- A Brief Introduction to the Movement
- Word Travels Fast
- Henry Highland Garnet's "Address"
- What Did They Eat? Where Did They Stay?
- Black Wealth and the 1843 Convention
- African American Women's Economic Power
- The First National Convention
- The "Conventions" of the Conventions: Political Rituals and Traditions
- Conventions by City
- National Conventions
- Women Delegates
- Women in the Conventions
- Convention Hosts by Denomination
- Conventions by Level
- Clusters of Conventions
- Colored Conventions in Canada
- Delegate Search
- Women in the Conventions | March 8, 2017
- About Us
- Contact Us
Scripto | Transcribe Page
Proceedings of the New York State Council of Colored People, January 2, 1854.
This page has been marked complete.
- Type what you see in the pdf, even if it's misspelled or incorrect.
- Leave a blank line before each new paragraph.
- Type page numbers if they appear.
- Put unclear words in brackets, with a question mark, like: [[Pittsburg?]]
- Click "Save transcription" frequently!
- Include hyphens splitting words at the end of a line. Type the full word without the hyphen. If a hyphen appears at the end of a page, type the full word on the second page.
- Include indents, tabs, or extra spaces.
Current Saved Transcription [history]
BLACK STATE CONVENTIONS
Mr. Wilson presented the following resolution, and demanded the yeas and nays:
Resolved, That no member of the State Council shall be eligible to office in the National Council.
Yeas--Messrs. J. W. Loguen, Morrel, Nelson, Topp, 4; nays, Wilson, Smith, Rich, and McDonough, 4. Mr. Duffins refused to vote on the resolution; and there being a tie, the President gave the casting vote in favor of the resolution, and it was carried.
On motion, Resolved, That the gentlemen elected to the National Council, by this State Council, be informed of their election by the Secretary of the Council. Carried.
Mr. Morrel, offered the following resolution which was adopted:
Resolved, That when this Council adjourns, that we adjourn to meet on the second Tuesday in August next, at the city of Syracuse.
Mr. Wilson presented the following resolution:
Resolved, That this Council for themselves and in the name of their constituents, do most earnestly, and determinedly, oppose every system of Colonization of the people of color from these United States, whether by the "American Colonization Society," or the more dangerous and equally destestable scheme, the emigration Convention intended to convene at Cleveland, in July next. Carried unanimously.
A motion here prevailed, that the Council take a recess for twenty-five minutes. On coming to order the following resolution was offered:
Resolved, That the thanks of the Council are due, and the same are hereby tendered, to the Recorder of the City of Albany, for his kindness in granting to the State Council the use of comfortable rooms in the City Hall, for the purpose of holding its meetings.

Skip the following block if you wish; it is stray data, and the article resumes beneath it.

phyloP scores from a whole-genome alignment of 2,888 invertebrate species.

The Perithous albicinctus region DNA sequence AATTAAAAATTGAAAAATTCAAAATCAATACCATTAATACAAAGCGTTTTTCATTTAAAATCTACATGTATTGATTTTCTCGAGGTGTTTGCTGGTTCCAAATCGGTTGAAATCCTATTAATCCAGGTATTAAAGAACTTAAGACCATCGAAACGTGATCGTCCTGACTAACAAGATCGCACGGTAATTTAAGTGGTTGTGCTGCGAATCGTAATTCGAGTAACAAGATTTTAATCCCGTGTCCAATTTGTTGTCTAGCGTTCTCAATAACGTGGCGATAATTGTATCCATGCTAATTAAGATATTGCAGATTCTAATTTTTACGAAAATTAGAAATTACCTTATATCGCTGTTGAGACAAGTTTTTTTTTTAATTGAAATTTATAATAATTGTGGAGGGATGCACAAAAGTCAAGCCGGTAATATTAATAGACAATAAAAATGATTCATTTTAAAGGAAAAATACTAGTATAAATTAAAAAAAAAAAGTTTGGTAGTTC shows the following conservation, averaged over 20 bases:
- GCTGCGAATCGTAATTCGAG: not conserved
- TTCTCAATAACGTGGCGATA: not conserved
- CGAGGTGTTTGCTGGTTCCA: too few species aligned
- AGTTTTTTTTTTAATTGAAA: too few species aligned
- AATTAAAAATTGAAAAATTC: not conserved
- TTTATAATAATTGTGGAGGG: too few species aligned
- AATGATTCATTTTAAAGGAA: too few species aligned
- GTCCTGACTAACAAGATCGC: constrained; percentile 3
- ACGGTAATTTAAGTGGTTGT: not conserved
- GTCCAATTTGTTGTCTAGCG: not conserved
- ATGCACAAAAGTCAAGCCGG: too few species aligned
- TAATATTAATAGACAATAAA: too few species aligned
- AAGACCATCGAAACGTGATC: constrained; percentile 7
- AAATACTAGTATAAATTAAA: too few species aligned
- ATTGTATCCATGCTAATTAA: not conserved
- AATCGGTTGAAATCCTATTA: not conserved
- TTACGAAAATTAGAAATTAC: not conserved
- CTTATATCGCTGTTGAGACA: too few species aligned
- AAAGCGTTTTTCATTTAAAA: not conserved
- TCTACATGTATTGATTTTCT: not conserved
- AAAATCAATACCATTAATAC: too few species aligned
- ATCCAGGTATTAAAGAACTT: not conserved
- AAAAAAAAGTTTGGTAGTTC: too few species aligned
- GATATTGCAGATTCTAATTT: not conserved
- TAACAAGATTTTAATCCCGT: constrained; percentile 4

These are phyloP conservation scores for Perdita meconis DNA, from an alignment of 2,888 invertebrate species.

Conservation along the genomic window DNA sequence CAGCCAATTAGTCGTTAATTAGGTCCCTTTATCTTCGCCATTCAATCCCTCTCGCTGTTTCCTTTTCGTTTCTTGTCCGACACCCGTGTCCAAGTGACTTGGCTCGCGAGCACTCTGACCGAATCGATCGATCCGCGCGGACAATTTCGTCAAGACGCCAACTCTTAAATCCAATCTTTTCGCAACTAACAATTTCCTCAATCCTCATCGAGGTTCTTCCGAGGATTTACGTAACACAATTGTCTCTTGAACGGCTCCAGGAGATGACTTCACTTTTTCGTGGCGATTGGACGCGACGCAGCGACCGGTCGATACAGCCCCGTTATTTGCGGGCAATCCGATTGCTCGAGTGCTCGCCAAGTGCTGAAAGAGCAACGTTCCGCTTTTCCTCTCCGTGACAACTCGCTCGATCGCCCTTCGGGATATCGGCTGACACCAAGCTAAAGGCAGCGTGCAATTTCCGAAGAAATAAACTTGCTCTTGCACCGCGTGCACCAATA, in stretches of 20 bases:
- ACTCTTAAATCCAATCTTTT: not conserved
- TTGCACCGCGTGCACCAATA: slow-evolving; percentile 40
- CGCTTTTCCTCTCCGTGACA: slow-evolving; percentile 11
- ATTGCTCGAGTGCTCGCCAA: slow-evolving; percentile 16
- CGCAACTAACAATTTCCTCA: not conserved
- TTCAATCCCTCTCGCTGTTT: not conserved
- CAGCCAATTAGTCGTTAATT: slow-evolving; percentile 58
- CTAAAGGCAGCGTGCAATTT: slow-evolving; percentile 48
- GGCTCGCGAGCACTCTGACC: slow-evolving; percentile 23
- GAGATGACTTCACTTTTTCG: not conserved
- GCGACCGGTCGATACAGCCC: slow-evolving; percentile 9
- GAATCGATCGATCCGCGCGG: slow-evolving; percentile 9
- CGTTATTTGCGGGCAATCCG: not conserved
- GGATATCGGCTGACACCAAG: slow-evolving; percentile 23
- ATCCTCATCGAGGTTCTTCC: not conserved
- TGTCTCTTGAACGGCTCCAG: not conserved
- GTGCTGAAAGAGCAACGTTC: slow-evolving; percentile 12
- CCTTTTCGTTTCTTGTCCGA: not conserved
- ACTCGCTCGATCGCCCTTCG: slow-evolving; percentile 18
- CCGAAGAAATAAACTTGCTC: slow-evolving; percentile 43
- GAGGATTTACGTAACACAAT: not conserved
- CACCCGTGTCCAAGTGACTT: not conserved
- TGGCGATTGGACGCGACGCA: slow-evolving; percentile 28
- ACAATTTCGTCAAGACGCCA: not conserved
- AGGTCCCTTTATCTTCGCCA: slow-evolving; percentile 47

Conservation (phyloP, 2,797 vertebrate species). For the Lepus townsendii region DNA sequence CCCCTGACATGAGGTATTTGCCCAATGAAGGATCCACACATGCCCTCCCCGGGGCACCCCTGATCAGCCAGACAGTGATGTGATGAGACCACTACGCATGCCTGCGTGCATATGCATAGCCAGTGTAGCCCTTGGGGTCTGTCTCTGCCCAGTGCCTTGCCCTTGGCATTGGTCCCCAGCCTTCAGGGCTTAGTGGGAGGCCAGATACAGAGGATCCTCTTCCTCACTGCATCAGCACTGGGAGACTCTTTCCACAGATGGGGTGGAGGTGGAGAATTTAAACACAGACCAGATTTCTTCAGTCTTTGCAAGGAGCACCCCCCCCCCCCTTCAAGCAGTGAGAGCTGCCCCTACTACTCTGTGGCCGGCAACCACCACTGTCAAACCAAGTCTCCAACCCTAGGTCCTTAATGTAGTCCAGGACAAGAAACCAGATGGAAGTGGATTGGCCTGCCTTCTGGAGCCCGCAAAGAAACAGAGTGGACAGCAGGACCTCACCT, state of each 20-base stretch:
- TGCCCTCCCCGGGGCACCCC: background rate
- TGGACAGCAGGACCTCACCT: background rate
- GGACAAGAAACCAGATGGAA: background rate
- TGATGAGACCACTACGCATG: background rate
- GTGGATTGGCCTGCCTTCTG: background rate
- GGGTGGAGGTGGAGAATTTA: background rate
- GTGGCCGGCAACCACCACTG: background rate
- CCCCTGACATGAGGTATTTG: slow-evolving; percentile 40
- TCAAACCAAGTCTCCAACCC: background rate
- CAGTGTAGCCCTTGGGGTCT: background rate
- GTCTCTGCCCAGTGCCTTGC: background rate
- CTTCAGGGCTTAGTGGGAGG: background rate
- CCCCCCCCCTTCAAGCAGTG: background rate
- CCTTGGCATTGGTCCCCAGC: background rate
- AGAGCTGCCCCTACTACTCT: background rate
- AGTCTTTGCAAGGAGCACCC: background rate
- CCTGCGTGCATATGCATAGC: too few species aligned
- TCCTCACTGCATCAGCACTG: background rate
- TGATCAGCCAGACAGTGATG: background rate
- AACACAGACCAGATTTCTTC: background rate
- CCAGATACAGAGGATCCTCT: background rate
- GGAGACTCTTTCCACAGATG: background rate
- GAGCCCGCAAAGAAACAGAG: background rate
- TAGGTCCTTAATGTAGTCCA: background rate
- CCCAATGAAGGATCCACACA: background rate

Resolved, That the thanks of this Council are respectfully tendered to the City Marshal, for his gentlemanly conduct towards us, and his endeavors to make us comfortable.
A motion to appoint an Agent or Agents, by the Council, was made, and withdrawn.
On motion, Resolved, That the Secretary cause the proceedings of this Council to be published in the "Frederick Douglass' Paper," Carried.
Resolved, That this Council return thanks to the officers of this Council for the very able and impartial manner in which they have discharged their duty. Carried.
Committee appointed by the President to District the State: Messr. J. C. Holly, Rochester; J. W. B. Smith, New York, and Wm. Rich, Troy.
On motion, the Council adjourned to meet at Syracuse, on the second Tuesday in August next.
Wm. H. Topp, President.
James C. Morrel, Secretary.
Albany, Jan. 4th, 1854.
Frederick Douglass' Paper, February 3, 1854.
1. James William Charles Pennington (1809-1870), an escaped slave, received an honorary degree of Doctor of Divinity in 1849 from the University of Heidelberg and became a minister in New York City.
2. Philip A. Bell was one of the outstanding Negro leaders of New York City. No matter what the issue, if it touched upon the vital and controlling interests of his people, Bell's voice and pen became powerful tribunes in their defense.
In 1832, Bell was appointed secretary of the second National Negro Convention, held at Philadelphia. In January 1837, Bell was listed as proprietor of the Weekly Advocate (subsequently the Colored American), the third black newspaper to be published in the United States. Bell was active in the antislavery movement and played an influential role in the struggle of blacks to regain the suffrage in New York, frequently canvassing the state for support. During the 1850's, Bell migrated to California and became a leading
You don't have permission to discuss this page.